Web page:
Very basic question about Phase Loss - internal problem or source problem with Utility Co?

Thread Starter

Sz NCRC

Joined Mar 2, 2018
1
I just joined AAC in the hopes of benefiting from your collective expertise, given that I have exactly none.
Like many on the east coast, the preschool where I work has been battered by high winds and lost power this morning. Partially. (We closed for the day).
With so many affected by these storms, my outage call is probably low on Pepco's priority list. But I'm trying to figure out how to determine whether my issue is likely to be the result of phase loss from the street, or whether I've got an internal problem. Can anyone advise or offer an opinion?
My water booster pumps and fire suppression system were both single phasing and tripped from overload protections. HVAC systems indicate they are running on "auxiliary power," but are not really heating. Security system is operating, but door automation is down because entire areas (including Von Duprins that control certain doors) are down. Lights and outlets are randomly working or not. Obviously, without sprinkler system, plumbing (toilets!), heat and lots of our lights, we can't have our 160 little ones show up Monday morning. The question is, if it's an external issue with phase loss from the source ... then I will continue to pursue Pepco. But if there's a possibility that the problem is in our Electrical Room at the Main Switchboard or the Pepco Termination Cabinet, or somewhere else in our internal system ... then I need to get busy finding an electrician who can maybe get us sorted over the weekend. I've been assuming it's a Pepco issue with the exterior lines, but if you wise ones suggest otherwise ... I'll head in that direction.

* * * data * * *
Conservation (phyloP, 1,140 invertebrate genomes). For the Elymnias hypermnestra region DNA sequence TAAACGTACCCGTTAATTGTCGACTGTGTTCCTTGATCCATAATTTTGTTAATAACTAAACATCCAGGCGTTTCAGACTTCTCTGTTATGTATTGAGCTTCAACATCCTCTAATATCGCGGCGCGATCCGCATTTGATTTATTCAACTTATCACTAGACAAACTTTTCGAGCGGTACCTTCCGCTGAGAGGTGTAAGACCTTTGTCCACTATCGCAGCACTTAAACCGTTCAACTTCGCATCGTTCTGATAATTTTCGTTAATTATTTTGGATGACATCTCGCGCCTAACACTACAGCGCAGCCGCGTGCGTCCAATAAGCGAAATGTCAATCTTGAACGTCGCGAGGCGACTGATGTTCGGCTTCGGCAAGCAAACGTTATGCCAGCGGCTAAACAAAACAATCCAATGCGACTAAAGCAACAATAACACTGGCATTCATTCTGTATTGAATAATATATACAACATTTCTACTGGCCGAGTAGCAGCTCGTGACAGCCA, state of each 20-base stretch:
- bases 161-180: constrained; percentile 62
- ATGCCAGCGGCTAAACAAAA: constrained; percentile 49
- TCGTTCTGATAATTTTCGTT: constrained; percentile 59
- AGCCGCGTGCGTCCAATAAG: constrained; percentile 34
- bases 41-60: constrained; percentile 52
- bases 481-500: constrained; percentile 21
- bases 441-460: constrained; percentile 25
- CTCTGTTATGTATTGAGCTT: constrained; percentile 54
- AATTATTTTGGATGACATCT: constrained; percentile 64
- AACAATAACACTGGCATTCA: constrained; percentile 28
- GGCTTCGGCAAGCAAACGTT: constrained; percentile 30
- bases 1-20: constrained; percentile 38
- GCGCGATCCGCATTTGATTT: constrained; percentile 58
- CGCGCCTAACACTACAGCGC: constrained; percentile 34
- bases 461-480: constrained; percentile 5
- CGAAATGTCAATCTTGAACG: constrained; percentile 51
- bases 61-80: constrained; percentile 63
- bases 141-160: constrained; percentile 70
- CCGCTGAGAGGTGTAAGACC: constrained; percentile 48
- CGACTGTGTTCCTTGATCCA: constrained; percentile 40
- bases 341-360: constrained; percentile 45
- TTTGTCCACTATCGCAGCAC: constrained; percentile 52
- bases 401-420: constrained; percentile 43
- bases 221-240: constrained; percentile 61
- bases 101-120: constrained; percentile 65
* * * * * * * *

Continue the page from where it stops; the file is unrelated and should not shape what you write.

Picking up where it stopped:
Thanks for tolerating my ignorance and offering any guidance you think might be relevant.
Cheers! Sz
 

ebeowulf17

Joined Aug 12, 2014
3,275
I just joined AAC in the hopes of benefiting from your collective expertise, given that I have exactly none.
Like many on the east coast, the preschool where I work has been battered by high winds and lost power this morning. Partially. (We closed for the day).
With so many affected by these storms, my outage call is probably low on Pepco's priority list. But I'm trying to figure out how to determine whether my issue is likely to be the result of phase loss from the street, or whether I've got an internal problem. Can anyone advise or offer an opinion?
My water booster pumps and fire suppression system were both single phasing and tripped from overload protections. HVAC systems indicate they are running on "auxiliary power," but are not really heating. Security system is operating, but door automation is down because entire areas (including Von Duprins that control certain doors) are down. Lights and outlets are randomly working or not. Obviously, without sprinkler system, plumbing (toilets!), heat and lots of our lights, we can't have our 160 little ones show up Monday morning. The question is, if it's an external issue with phase loss from the source ... then I will continue to pursue Pepco. But if there's a possibility that the problem is in our Electrical Room at the Main Switchboard or the Pepco Termination Cabinet, or somewhere else in our internal system ... then I need to get busy finding an electrician who can maybe get us sorted over the weekend. I've been assuming it's a Pepco issue with the exterior lines, but if you wise ones suggest otherwise ... I'll head in that direction.
Thanks for tolerating my ignorance and offering any guidance you think might be relevant.
Cheers! Sz
I wish I had the knowledge and skills to give you a confident, definitive answer, but I don't.

Having said that, in my experiences in light (ok, very light) industrial settings, I've seen plenty of power outages on numerous kinds of power systems (split phase, 3 phase wye, and high leg delta systems, never anything over 240V though) and never experienced a power loss where one or more phases cut out while others remained. We always lost it all or didn't (in buildings with multiple transformers, I've seen one transformer get knocked out while others had power, but I've never lost individual phases of a single transformer.)